PORTLAND, Ore. (KOIN) — A new consumable hemp compound has exploded into popularity in the last couple of years, marketed as a way to legally get “high.”
But Oregon lawmakers are now seeking to bring Delta-8 THC and other “artificial” cannabinoids under new scrutiny.
What is Delta-8 THC?
Delta-8 THC is often advertised as a hemp-derived alternative to typical THC products for consumers seeking a more clear-headed, manageable “high.”
While Delta-8 can produce some psychotropic effects in certain people, it is considered less potent than its cousin, Delta-9 THC, which is the primary form of THC people associate with most marijuana products, said Dr. Jane Ishmael, associate professor at Oregon State University’s College of Pharmacy.
Still, the way Delta-8 interacts with the brain is similar to Delta-9 THC, Ishmael said.
“The easiest way to think of it is that Delta-8 is very similar structurally to Delta-9 THC,” Ishmael told KOIN 6 News. “And it does bind directly to the CB(1) and CB(2) cannabinoid receptors … maybe with a lower affinity so it doesn’t bind quite as well as Delta-9 THC, but basically it’s a ligand for the same receptor.”
Is Delta-8 federally legal?
Unlike Delta-9 THC, nearly all Delta-8 products are synthetically taken from CBD, which comes from hemp. Some argue that this means Delta-8 can be sold legally across the country thanks to the 2018 Farm Bill, which legalized cannabinoids derived from hemp.
But the waters are still murky for Delta-8’s federal legal status. It’s considered a Schedule 1 Controlled Substance by the U.S. Drug Enforcement Administration since it can potentially cause “psychoactive impairment.” This means Delta-8 products require the same regulatory structure as marijuana, according to the Foundation of Cannabis Unified Standards.
Despite this, Delta-8 THC is available for purchase in Oregon outside the Oregon LCC adult-use market.
“When this was brought to my attention alarm bells went off in my head,” said Paul Rosenbaum, OLCC Commission Chair during a March OLCC meeting discussing potential Delta-8 regulations. “You have minors going into grocery stores and they understand very well what this is all about. And let me tell you, if there’s a way to find it, people will do it.”
In Oregon, Delta-8 THC doesn’t receive the same regulations as more conventional marijuana products. It’s not addressed in the Oregon statutes, and there is also no testing for Delta-8 THC or the by-products included in its chemical conversion.
This has raised concerns by those in the hemp industry and regulatory gatekeepers alike who say the compound needs more study beyond anecdotal testimonies.
There is also no definitive proof yet that a lot of the Delta-8 products on the market are as safe as advertised, said Eric Steenstra, president of Vote Hemp, a hemp farming advocacy group.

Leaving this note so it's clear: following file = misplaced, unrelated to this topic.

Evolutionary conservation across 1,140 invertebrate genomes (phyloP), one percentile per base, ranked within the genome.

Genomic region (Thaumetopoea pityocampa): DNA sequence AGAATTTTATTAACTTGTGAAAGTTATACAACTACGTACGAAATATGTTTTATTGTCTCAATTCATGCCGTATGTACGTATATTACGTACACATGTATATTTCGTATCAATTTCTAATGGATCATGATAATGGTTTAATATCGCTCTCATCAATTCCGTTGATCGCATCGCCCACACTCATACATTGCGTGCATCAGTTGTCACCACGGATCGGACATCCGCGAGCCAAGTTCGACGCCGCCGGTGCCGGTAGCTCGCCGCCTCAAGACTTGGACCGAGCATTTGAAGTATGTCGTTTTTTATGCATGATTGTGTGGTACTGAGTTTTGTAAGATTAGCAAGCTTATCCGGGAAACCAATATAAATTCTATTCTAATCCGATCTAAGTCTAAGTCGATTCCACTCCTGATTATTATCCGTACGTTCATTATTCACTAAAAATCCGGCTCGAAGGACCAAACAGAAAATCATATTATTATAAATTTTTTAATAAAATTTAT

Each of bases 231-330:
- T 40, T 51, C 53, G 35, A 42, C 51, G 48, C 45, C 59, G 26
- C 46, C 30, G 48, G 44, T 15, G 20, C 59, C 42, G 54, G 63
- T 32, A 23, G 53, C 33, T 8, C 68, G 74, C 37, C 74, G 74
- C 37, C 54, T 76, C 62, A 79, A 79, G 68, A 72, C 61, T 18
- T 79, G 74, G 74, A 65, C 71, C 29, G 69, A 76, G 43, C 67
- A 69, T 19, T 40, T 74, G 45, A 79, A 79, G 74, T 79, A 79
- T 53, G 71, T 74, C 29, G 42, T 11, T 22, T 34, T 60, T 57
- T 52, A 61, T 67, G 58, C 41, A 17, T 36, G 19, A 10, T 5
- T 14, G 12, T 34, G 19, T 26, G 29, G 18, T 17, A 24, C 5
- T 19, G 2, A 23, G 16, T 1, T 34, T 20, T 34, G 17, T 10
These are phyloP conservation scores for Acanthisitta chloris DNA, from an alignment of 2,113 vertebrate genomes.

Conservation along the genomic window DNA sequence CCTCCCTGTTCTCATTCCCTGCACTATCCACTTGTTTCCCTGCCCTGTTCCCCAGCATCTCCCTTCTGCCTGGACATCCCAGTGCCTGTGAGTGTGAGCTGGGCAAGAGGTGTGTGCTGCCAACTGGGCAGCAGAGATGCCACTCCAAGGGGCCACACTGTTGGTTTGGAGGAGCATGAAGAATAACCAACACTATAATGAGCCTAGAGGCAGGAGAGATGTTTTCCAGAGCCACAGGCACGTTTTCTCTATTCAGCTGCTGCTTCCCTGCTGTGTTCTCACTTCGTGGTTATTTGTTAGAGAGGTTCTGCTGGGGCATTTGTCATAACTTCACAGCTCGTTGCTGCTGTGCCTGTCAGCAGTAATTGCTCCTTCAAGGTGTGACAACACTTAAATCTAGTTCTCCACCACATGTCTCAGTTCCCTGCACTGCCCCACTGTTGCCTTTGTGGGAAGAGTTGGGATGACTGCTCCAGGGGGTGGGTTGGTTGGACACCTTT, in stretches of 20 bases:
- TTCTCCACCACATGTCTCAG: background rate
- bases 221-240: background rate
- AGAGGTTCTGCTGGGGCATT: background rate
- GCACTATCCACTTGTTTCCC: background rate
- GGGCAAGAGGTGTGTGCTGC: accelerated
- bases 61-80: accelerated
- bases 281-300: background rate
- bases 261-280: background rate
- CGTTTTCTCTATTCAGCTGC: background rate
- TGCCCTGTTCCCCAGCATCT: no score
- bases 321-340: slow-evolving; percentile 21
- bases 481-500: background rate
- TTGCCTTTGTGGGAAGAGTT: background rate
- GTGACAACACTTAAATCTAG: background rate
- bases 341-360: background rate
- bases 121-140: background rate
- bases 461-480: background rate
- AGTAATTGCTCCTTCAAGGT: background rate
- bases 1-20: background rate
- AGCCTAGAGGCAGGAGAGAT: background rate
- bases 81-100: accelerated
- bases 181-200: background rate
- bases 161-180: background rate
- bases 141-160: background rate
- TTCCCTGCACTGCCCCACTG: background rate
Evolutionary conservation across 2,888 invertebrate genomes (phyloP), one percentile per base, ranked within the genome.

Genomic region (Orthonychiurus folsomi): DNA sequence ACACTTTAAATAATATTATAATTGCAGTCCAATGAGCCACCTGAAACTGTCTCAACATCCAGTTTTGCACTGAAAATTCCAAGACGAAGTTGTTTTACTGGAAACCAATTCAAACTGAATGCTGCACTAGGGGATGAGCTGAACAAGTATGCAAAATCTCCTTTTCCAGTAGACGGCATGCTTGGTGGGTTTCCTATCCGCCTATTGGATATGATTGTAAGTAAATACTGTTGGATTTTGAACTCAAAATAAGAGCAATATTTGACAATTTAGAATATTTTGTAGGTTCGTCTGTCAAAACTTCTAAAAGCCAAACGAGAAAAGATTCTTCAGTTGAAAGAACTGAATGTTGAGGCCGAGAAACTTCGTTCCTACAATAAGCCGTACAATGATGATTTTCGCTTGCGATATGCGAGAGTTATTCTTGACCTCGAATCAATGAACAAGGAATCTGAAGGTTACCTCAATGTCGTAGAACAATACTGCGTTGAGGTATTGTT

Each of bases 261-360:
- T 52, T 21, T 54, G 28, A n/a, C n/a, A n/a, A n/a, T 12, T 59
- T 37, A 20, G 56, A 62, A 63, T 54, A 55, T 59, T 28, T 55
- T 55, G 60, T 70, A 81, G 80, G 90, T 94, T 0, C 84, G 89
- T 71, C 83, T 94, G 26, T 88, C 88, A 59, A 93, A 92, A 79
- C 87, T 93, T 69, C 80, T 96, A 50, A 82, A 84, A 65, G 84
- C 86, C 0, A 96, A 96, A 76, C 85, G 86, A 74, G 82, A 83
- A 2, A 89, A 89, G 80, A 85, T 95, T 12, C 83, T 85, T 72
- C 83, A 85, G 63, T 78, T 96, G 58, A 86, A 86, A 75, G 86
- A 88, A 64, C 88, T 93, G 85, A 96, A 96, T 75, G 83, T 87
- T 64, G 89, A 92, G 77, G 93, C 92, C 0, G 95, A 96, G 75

“Personally, I would not consume any of those products or recommend consuming, not based on legality, but just on the question of whether or not it’s safe,” Seenstra said. “There’s been a massive rush to market these products as natural, as safe, as legal.”
While Delta-8’s legal status remains inconclusive, some states, including Oregon, are taking regulatory matters into their own hands.
How does Oregon plan to address Delta-8?
An Oregon house bill introduced earlier this year targets Delta-8 THC and other “artificially derived” cannabis products by in part expanding the Oregon Department of Agriculture and Oregon Liquor Control Commission’s regulatory authority on cannabis and cannabinoids.
If signed into law, HB 3000 would allow the OLCC to set potency limits on artificially-derived cannabinoids, as well as clarify requirements for testing hemp cannabinoid consumable products.
The bipartisan bill would also establish a task force to explore how new consumable cannabis products should fit into Oregon’s legal cannabis market.
Some industry advocates are dubious about this proposed task force, arguing that it needs to include folks who are in the hemp industry.
“…(M)oving forward industry representatives need to be seated at the table for any task force or workgroups regarding hemp regulations,” wrote Jackson Haney, who cultivates hemp near Ashland in public testimony during the bill’s hearing.
While most in the hemp industry appear to support more research for Delta-8 THC, some worry that the stipulations under HB 3000 would only harm hemp farmers.
Hemp advocate and president of Hemp Industries Association Rick Trojan argued in written public testimony that stipulations under HB 3000 would “destroy Oregon’s hemp industry overnight.”
“Taking a federally legal substance like hemp and subjecting it to federally illegal marijuana regulations just simply doesn’t make sense, and, more importantly, places unnecessary and burdensome regulations on agricultural production- to the detriment of Oregon, and it’s citizens,” he wrote.
Oregon cannabis attorney Leland Berger wrote in public testimony that he wasn’t necessarily opposed to the bill, but he was concerned about a stipulation in the bill that prohibits those convicted of a felony in the last 10 years from obtaining a hemp license.
“This is both out of sync with the 2-year limitation for cannabis prior convictions in the OLCC licensing application statutes, and will have a disproportionate impact on the BIPOC community as these folks were significantly more likely to be arrested and prosecuted during cannabis prohibition in our state,” he wrote.